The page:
Meanwhile Poniatowski concentrated 23,000 men at Zaslavl and decided to continue his retreat, by which he hoped to place the pursuing Russian between two fires. To arrange that he moved to Ostrog with 17,000 men and sent Lubomirski with 6000 men to Kunev. Kakhovskii still followed after the Poles and entered Zaslavl on 9 June. Here Poniatowski’s adjutant appeared before him with a proposal for a four-week truce. Kakhovskii answered that “he would continue operations as long as there was in Poland a party, or any band of troops, opposed to the general confederation and the magnanimous intentions of Her Imperial Majesty that coincided with the prevailing wishes of true patriots for the restoration of the freedom and laws to the republic that had been stolen by the illegal constitution of 3 May; and that joining the confederation or laying down arms were the sole means of preventing the destruction of hostile forces and averting the shedding of blood.” Nevertheless, the Poles gained some time through the negotiations so that Kakhovskii marched out of Zaslavl only on 14 June.

            At this point Kakhovskii decided on threatening the Poles’ left flank with the aim of cutting Poniatowski off from the northern districts and, under favorable circumstances, pushing him to the Austrian border and Galicia. Therefore he paid no attention to Lubomirski’s move towards Kunev and marched with his main force to Ostrog, having sent Dunin to Chernyakhov and Levanidov still further to the right to Gushcha with the purpose of crossing the Goryn at these two places and attacking the Polish army in its strong position at Ostrog or enveloping it from the left flank.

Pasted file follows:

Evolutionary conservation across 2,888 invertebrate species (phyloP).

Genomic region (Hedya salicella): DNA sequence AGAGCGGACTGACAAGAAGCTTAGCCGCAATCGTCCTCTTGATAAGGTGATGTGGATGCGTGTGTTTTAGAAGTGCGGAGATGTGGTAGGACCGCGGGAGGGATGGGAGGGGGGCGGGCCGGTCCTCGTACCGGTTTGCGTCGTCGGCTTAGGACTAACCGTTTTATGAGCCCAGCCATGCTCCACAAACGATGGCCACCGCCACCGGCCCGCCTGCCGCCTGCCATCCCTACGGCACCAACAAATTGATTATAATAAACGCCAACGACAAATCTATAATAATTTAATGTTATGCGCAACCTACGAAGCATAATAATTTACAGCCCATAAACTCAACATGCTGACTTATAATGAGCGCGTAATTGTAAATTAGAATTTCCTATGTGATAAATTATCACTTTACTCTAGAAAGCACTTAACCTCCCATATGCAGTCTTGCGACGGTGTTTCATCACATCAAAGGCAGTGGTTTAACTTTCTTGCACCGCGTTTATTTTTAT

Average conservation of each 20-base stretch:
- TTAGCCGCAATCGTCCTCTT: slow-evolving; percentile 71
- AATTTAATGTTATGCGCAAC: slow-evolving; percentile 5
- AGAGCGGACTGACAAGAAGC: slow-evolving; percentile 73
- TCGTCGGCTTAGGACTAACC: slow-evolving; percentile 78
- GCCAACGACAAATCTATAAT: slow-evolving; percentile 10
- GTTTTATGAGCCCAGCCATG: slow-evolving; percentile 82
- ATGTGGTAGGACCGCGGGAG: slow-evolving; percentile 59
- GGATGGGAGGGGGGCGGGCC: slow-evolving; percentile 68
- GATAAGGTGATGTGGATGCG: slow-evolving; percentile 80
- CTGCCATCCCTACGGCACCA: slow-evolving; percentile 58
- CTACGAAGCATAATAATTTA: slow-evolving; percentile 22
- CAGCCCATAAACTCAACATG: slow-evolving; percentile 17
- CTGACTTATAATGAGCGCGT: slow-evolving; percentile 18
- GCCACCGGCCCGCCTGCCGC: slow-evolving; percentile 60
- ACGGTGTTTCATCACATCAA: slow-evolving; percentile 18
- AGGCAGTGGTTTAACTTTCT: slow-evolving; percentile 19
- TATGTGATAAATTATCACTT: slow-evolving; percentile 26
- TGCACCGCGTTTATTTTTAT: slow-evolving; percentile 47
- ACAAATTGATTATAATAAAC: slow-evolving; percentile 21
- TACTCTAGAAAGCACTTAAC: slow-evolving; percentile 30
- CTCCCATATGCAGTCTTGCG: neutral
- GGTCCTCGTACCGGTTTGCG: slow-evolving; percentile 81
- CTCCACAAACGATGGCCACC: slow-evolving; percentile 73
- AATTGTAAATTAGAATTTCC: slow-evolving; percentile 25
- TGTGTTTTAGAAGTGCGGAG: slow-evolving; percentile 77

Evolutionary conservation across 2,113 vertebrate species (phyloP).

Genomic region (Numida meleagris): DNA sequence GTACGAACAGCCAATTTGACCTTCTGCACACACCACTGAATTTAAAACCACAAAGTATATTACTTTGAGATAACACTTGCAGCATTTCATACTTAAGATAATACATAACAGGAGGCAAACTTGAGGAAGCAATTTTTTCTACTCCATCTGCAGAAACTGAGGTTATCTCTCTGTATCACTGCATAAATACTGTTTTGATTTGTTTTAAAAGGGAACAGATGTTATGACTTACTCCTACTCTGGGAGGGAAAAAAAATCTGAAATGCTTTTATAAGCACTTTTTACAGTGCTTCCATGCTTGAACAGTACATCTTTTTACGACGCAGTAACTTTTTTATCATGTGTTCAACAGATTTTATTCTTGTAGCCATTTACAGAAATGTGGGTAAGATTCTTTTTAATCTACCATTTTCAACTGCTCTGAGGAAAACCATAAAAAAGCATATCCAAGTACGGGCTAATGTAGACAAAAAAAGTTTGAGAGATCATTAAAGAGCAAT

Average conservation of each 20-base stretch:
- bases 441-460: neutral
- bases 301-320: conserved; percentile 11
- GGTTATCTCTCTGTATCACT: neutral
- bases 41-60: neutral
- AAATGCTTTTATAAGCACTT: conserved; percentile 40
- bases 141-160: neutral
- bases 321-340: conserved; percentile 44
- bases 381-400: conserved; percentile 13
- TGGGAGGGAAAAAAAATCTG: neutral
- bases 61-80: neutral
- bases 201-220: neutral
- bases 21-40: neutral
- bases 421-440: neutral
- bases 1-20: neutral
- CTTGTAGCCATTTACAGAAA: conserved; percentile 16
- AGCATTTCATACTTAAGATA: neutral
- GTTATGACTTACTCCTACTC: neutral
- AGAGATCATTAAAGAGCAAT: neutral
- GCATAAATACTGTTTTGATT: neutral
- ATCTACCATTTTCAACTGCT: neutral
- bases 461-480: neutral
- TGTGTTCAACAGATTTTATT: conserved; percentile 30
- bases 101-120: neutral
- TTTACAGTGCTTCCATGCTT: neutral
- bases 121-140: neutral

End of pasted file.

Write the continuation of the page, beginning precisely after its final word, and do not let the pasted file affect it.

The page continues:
Poniatowski’s troops were deployed on inapproachable bluffs and heights, the dominance of which was increased by marshes and streams. Additionally, half of Ostrog, suitable for defense, was fortified and occupied by artillery and infantry. Battle began with the nearest enemy troops upon Kakhovskii’s arrival with cossacks at 6 o’clock in the evening. These troops were hurrying to withdraw into the small town, but the fighting recommenced until nightfall, without any success for the Poles. Our troops taking part in the formation spent the night in battle formation, while the rest were still on the march as not all had arrived; some 30 versts [20 miles] had to covered through the woods.

            On the morning of 15 June enemy troops were noticed on the heights where they had built four batteries and were now moving next to the Franciscan monastery of Menzirzhichi (on our left flank), surrounded by a wall, and intended to prevent our crossing here. Kakhovskii detached Markov with 2 infantry and 3 cavalry regiments with 10 guns to drive off the enemy and destroy his batteries, but this action by Markov was ordered to be only a demonstration since Dunin and Levanidov were again told to reach their indicated points as soon as possible, hasten a crossing of the Gordyn, and attack the enemy from the flank and rear. Markov’s actions only resulted in the enemy withdrawing to his main camp.

            That night Poniatowski received word that Dunin’s light forces had already crossed the Gordyn at Chernyakhov and that the rest of his troops were making ready to follow him. In light of this, as well as the lack of military supplies, he declined to defend his position at Ostrog any longer and on the morning of the 16th retreated along the road to Dubno. Kakhovskii immediately ordered bridges to be built across the Viliya River, occupied Ostrog, gave his troops a short rest here, and then pursued the enemy the whole night, reaching the village of Urvani. He had also ordered the force which had crossed at Chernyakhov to “follow as quickly as possible” in order to match his movements on the left flank. The Poles were pursued to Varkovichi. Their losses were rather heavy, but our forces lost only 12 men and 9 horses in all.